Book Reviews

For Our Soul

“For Our Soul” is a powerful and moving story about a young boy named Aahan who, after losing his parents at a young age and becoming responsible for his younger sister, tragically meets an untimely end. But his journey doesn’t end there. In the afterlife, Aahan meets five other individuals and together they embark on a journey of self-discovery and redemption. Through their journey, they come to understand the value of life and the importance of doing good deeds. This book is a deeply emotional and thought-provoking tale that will stay with readers long after they’ve turned the last page. It illustrates the power of the human spirit to overcome even the most difficult of circumstances and the importance of leaving a positive impact on the world.

There’s an important distinction between faith and religion, and it’s one that is particularly pertinent to For Our Soul, by Rashidul Huda. It’s a story about the afterlife and faith in God, but not about the doctrines in religion. As the author notes in the book’s preface, the version of the afterlife presented in this novel is combined from various religions. If you practise a particular religion, you may find this approach contradicts your dogma. But dogma aside, For Our Soul is a book about faith. It is a book about a higher power, and its characters facing judgement after their lives draw to an end.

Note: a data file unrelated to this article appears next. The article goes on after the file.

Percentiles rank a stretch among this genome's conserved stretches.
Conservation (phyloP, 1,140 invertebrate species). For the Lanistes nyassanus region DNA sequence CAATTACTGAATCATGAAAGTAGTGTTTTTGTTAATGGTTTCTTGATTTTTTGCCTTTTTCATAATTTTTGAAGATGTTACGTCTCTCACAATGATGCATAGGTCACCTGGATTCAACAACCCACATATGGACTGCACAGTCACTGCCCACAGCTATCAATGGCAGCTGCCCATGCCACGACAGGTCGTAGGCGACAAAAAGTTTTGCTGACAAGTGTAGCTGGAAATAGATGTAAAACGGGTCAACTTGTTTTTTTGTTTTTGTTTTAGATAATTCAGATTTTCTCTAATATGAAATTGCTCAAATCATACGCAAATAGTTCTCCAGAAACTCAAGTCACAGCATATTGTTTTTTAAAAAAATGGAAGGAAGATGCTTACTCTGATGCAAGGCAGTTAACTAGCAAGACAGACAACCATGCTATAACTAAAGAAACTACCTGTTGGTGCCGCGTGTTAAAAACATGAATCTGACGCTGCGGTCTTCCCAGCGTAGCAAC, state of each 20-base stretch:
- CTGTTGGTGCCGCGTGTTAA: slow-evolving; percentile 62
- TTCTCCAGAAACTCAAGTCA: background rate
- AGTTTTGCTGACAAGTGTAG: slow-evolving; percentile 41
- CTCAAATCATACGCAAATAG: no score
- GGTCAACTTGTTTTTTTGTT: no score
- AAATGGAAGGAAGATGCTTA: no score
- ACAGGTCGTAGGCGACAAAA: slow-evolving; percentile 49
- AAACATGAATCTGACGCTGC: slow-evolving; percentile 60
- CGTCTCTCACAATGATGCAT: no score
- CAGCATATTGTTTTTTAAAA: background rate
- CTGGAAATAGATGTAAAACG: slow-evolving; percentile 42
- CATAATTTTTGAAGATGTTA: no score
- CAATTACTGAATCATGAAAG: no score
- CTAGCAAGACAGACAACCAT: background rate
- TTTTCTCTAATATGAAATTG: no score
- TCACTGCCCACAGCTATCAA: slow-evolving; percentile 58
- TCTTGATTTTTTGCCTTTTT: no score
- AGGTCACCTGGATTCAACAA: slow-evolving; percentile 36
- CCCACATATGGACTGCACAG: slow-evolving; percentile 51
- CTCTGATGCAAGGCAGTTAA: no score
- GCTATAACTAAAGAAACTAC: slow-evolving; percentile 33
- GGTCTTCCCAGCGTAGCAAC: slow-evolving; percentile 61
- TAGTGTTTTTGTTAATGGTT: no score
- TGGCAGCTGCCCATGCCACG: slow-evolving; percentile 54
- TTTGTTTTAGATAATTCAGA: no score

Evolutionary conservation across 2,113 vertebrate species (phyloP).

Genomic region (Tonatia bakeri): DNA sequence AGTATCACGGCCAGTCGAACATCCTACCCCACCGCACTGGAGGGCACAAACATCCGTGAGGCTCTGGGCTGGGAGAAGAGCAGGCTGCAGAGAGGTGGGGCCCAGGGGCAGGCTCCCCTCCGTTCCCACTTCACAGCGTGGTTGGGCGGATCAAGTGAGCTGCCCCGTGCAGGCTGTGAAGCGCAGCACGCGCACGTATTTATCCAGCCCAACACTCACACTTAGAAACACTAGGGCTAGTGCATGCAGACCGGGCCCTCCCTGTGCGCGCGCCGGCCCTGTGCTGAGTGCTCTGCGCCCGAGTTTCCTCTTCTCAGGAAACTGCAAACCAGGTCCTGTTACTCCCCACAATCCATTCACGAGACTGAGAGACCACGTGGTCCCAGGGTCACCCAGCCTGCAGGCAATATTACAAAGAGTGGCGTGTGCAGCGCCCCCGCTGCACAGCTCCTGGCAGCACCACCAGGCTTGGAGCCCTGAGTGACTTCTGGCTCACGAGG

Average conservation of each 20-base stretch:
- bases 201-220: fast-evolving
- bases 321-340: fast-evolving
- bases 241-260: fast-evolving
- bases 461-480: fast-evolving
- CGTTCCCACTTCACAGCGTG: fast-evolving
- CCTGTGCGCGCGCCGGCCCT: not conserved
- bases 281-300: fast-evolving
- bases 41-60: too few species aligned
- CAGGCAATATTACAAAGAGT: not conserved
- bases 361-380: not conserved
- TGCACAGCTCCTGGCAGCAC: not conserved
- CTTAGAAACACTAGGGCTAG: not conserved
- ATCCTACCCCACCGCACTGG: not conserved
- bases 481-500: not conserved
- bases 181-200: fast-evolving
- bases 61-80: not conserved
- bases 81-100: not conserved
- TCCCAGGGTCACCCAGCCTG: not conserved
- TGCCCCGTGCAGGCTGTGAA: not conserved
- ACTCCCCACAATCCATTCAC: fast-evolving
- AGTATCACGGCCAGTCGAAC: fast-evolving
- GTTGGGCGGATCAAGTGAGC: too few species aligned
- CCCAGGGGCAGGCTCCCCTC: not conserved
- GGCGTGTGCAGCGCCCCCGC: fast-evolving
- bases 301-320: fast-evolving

The book tells the story of protagonist Aahan, whose life found him responsible for looking after his younger sister after losing their parents. Upon finding himself confused and alone in the afterlife, he soon befriends five others, all of whom have recently lost their lives. Kiada was a musician in her life, and acts as a leader to those she looks after in the afterlife. Eree was a high school student before her death, and finds herself in a state of shock. Rafele, who struggled to connect with people during life, determines he must connect with others during the afterlife. Brummel was a crime lord during his time on Earth, but finds himself reckoning with his past actions after his death. And Mirai was a young girl who, after losing her life, desperately wishes to be reunited with her parents.